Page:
This article demonstrates how to configure a basic firewall using iptables. Using the iptables program, you can explicitly grant and deny access to selected services running on your server, as well as to selected IP addresses.
The iptables program enables you to view and modify the Linux kernel's built-in network packet filtering capabilities. You can grant or deny access to specific network services (such as SSH, HTTP, and so on), as well as permit or block specific IP addresses from connecting to the server.
To do this, you define sets of rules, which are grouped together into chains. By default, iptables uses three chains: INPUT (for incoming packets), FORWARD (for forwarding packets), and OUTPUT (for outgoing packets). In this article we will only work with the INPUT chain to selectively block and accept incoming packets to the server.
The iptables program is included in most major Linux distributions by default, including Debian, Ubuntu, CentOS and Fedora.
By default, iptables does not have any rules defined. You can verify this yourself on a new server by typing the following command:
Chain INPUT (policy ACCEPT) target prot opt source destination Chain FORWARD (policy ACCEPT) target prot opt source destination Chain OUTPUT (policy ACCEPT) target prot opt source destination
As you can see, there are no targets and no destinations defined. So let's add some basic rules. At the command prompt, type the following commands:
iptables -A INPUT -i lo -j ACCEPT iptables -A INPUT -m state --state RELATED,ESTABLISHED -j ACCEPT iptables -A INPUT -p tcp -m tcp --dport 7822 -j ACCEPT iptables -A INPUT -j DROP
In all of these commands, the -A option instructs iptables to append the rule to the end of the specified chain (in this case, the INPUT chain). Let's step through each command:
Now if you type the iptables -L command, you should see the following output:
Chain INPUT (policy ACCEPT) target prot opt source destination ACCEPT all -- anywhere anywhere ACCEPT all -- anywhere anywhere state RELATED,ESTABLISHED ACCEPT tcp -- anywhere anywhere tcp dpt:7822 DROP all -- anywhere anywhere Chain FORWARD (policy ACCEPT) target prot opt source destination Chain OUTPUT (policy ACCEPT) target prot opt source destination
To test the configuration, try connecting to the server using SSH. It should allow you to connect. Connections on any other ports, however (such as an HTTP connection on port 80) will be rejected.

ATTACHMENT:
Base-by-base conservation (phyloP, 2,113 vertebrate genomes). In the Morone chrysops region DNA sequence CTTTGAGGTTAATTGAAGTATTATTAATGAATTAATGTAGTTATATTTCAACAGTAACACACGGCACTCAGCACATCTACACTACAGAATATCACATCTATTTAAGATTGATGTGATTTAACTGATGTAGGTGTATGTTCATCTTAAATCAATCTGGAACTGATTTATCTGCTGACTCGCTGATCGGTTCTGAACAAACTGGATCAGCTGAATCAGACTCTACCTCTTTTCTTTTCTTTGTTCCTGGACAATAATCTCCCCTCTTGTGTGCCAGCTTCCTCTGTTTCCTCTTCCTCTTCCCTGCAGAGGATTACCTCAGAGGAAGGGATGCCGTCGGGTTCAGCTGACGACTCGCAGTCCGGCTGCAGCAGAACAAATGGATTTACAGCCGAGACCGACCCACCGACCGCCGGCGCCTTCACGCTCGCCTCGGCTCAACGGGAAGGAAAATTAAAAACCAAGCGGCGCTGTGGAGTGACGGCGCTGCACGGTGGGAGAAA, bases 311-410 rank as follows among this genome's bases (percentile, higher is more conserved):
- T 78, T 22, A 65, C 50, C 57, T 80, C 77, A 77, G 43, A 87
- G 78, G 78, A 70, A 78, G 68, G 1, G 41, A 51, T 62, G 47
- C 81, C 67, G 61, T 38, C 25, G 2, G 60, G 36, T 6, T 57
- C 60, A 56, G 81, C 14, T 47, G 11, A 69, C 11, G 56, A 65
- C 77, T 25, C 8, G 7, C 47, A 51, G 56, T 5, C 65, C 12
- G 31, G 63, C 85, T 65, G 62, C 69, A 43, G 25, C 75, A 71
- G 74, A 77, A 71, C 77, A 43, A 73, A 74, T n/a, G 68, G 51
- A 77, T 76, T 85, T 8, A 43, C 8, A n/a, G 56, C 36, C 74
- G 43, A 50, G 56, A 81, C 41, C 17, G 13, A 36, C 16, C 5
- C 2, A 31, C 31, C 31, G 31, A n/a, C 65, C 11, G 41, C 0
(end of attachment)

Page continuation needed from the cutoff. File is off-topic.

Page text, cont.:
The set of rules we defined above is pretty limited. If SSH is the only incoming connection you want to allow, then you're all set. Most likely, though, you will need to add access to services as you configure your server.
However, if we just add a rule using the -A option shown above, it will be the last rule in the chain, right after our DROP rule. Because iptables works through rules in sequence, this means that it will never get to the new rule, because the packet will have already been dropped. Therefore, we need a way to insert new rules into the chain.
The -I option enables us to insert a new rule anywhere in the chain. Let's insert a rule that allows incoming TCP connections on port 80 (HTTP). We want the rule to come just before the DROP rule, which is currently the fourth rule in the chain:
iptables -I INPUT 4 -p tcp -m tcp --dport 80 -j ACCEPT
This inserts our HTTP rule in the fourth line, and pushes the DROP rule down to the fifth line. Now if you type the iptables -L command, you should see the following output:
Chain INPUT (policy ACCEPT) target prot opt source destination ACCEPT all -- anywhere anywhere ACCEPT all -- anywhere anywhere state RELATED,ESTABLISHED ACCEPT tcp -- anywhere anywhere tcp dpt:7822 ACCEPT tcp -- anywhere anywhere tcp dpt:http DROP all -- anywhere anywhere Chain FORWARD (policy ACCEPT) target prot opt source destination Chain OUTPUT (policy ACCEPT) target prot opt source destination
To quickly view the line numbers for all of the rules in a chain, type the following command:
iptables -L --line-numbers
The rules above define access by service (SSH, HTTP, etc.). However, you can also set rules that permit or block specific IP addresses.
For example, suppose you find in your server log files that there are repeated SSH login attempts from a particular IP address. To block all subsequent SSH connections from the IP address, type the following command. Replace rulenum with the rule number in the chain, and replace xxx.xxx.xxx.xxx with the IP address to block:
iptables -I INPUT rulenum -s xxx.xxx.xxx.xxx -p tcp -m tcp --dport 7822 -j DROP
To block all traffic from an IP address regardless of the service requested, type the following command:
iptables -I INPUT rulenum -s xxx.xxx.xxx.xxx -j DROP
To delete a rule, use the -D option. You need to know the number of the rule you want to delete (just as you must know the number when you insert a rule). The following command demonstrates how to delete the fifth rule from the INPUT chain:
iptables -D INPUT 5
If you want to delete all of the rules at once, type the following command:
If you reboot the server now, all of the rules you defined will be erased. To maintain rules across system restarts, you must save them. The steps to do this depend on the Linux distribution you are running.
To save the iptables rules on a server running Debian or Ubuntu, follow these steps:
apt-get install iptables-persistent
At the Save current IPv6 rules? prompt, press Tab, and then press Enter.
Steps 2 to 3 only appear once during initial package installation. If you make any subsequent modifications to iptables rules, type the following command to save them:
iptables-save > /etc/iptables/rules.v4
To save the iptables rules on a server running CentOS or Fedora, type the following command:
/sbin/service iptables save
This article is only a brief introduction to some of iptables' capabilities. For more information about iptables, type the following command at the command prompt:
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